# Properties of a complex exponential function. [closed]

Does the function $e^{z}=\sum\limits_{n=0}^{\infty}\frac{z^{n}}{n!}$ where $z$ is complex have all of the same properties of the real exponential function?

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## closed as not a real question by Will Hunting, Sasha, Austin Mohr, tomasz, NorbertNov 13 '12 at 22:09

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Which properties would you expect it to not have? Which properties would you want it to have? The two biggest properties are $e^{w+z}=e^{w}e^{z}$ and $e^{0}=1$. It is continuous and differentiable, and its derivative is the same function. – Thomas Andrews Nov 13 '12 at 21:09
Its growth properties are very different. Compare what happens when you go to infinity along the imaginary axis with behaviour along the real axis. And the real version is one-to-one, which the complex one isn't; far from it. – Harald Hanche-Olsen Nov 13 '12 at 21:14
@spernerslemma It's certainly still unbounded on the complex numbers, it just isn't unbounded on the imaginary axis (or any parallel axis.) – Thomas Andrews Nov 13 '12 at 21:19
There some differences. For example $e^x+1$ is alway non-zero. On the other hand $e^z+1$ has infinitely many solutions. – PAD Nov 13 '12 at 21:40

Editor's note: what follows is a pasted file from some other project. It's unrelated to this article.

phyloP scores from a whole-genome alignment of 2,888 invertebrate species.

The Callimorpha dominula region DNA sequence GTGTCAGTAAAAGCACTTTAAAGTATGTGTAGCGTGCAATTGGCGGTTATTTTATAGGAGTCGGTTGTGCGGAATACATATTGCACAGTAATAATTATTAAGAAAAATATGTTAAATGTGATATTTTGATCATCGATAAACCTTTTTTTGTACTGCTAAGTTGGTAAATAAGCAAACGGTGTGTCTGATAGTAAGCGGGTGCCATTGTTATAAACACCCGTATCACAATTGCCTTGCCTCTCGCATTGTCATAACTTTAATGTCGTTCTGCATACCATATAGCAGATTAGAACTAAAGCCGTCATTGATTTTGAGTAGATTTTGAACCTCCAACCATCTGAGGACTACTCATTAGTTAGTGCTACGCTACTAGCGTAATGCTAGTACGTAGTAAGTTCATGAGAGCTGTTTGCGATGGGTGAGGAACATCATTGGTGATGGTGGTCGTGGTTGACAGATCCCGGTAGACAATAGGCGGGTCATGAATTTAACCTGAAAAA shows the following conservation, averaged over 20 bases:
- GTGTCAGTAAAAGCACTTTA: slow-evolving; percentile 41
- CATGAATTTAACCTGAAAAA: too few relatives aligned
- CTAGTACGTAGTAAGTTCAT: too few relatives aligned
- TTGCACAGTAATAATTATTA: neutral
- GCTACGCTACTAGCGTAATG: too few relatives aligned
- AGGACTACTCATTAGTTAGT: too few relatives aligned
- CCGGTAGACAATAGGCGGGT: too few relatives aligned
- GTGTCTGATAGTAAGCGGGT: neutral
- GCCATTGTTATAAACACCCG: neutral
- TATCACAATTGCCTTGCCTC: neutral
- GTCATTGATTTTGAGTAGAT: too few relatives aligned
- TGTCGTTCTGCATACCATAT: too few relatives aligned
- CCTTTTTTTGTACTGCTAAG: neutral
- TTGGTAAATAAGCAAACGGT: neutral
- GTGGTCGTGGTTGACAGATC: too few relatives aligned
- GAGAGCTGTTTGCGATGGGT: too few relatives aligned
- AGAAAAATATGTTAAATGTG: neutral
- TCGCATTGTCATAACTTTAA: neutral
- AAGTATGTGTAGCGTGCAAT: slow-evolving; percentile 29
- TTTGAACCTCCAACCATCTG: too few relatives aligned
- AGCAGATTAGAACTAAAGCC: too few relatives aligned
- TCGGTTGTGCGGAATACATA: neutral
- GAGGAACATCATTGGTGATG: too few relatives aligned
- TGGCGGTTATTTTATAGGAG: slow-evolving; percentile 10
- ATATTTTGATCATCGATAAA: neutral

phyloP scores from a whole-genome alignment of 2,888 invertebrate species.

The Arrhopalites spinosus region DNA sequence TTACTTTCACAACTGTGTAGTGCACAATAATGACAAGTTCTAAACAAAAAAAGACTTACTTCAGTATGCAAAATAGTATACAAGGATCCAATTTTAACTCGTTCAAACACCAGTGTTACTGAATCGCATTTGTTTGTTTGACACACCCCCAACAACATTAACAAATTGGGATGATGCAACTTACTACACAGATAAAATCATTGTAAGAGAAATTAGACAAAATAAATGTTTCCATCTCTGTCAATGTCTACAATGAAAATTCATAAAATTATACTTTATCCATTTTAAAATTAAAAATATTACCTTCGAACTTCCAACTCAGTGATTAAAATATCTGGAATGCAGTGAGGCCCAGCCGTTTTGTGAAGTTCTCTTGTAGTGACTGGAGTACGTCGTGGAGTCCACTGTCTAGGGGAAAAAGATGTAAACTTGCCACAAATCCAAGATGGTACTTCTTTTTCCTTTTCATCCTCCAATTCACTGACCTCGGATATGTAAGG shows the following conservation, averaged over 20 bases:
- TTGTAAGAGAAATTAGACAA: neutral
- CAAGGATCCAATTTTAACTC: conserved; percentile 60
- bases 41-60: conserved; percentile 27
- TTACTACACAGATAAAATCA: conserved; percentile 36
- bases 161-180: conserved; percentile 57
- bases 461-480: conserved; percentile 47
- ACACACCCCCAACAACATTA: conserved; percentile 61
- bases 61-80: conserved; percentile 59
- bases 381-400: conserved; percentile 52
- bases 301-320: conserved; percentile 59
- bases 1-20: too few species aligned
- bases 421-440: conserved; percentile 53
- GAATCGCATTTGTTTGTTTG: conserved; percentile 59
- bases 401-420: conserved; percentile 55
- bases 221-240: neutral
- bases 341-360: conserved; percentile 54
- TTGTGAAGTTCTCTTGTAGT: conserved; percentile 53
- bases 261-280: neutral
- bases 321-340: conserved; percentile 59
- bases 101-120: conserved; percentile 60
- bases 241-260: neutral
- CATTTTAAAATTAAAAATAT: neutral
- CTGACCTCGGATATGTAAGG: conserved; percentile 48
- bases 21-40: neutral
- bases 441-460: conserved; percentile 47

The biggest properties are

• It is well-defined for all $z\in\mathbb C$
• $e^{w+z}=e^{w}e^{z}$
• $e^{0}=1$
• It is continuous and (complex) differentiable, and its derivative is the same function.
• For all $z$, $e^z\neq 0$.

• It is equal to $$\lim_{n\to\infty} (1+\frac{z}{n})^n$$
As other have pointed out in comments, there are a few properties it doesn't have. It is not $1-1$, so its inverse (the natural logarithm) is not as "nice" a function. You have to either leave it undefined or deal with multi-valued functions.
It is also periodc with period $2\pi i$. – Stefan Nov 13 '12 at 21:23
@Stefan Harald's comment is actually somewhat difficult to phrase in complex numbers. On the real line, $e^x$ grows arbitrarily large if you are traveling to the right towards infinity, while it grows arbitrarily close to zero as $x\to -\infty$. But in complex number, you have lots of additional directions to travel. – Thomas Andrews Nov 14 '12 at 16:31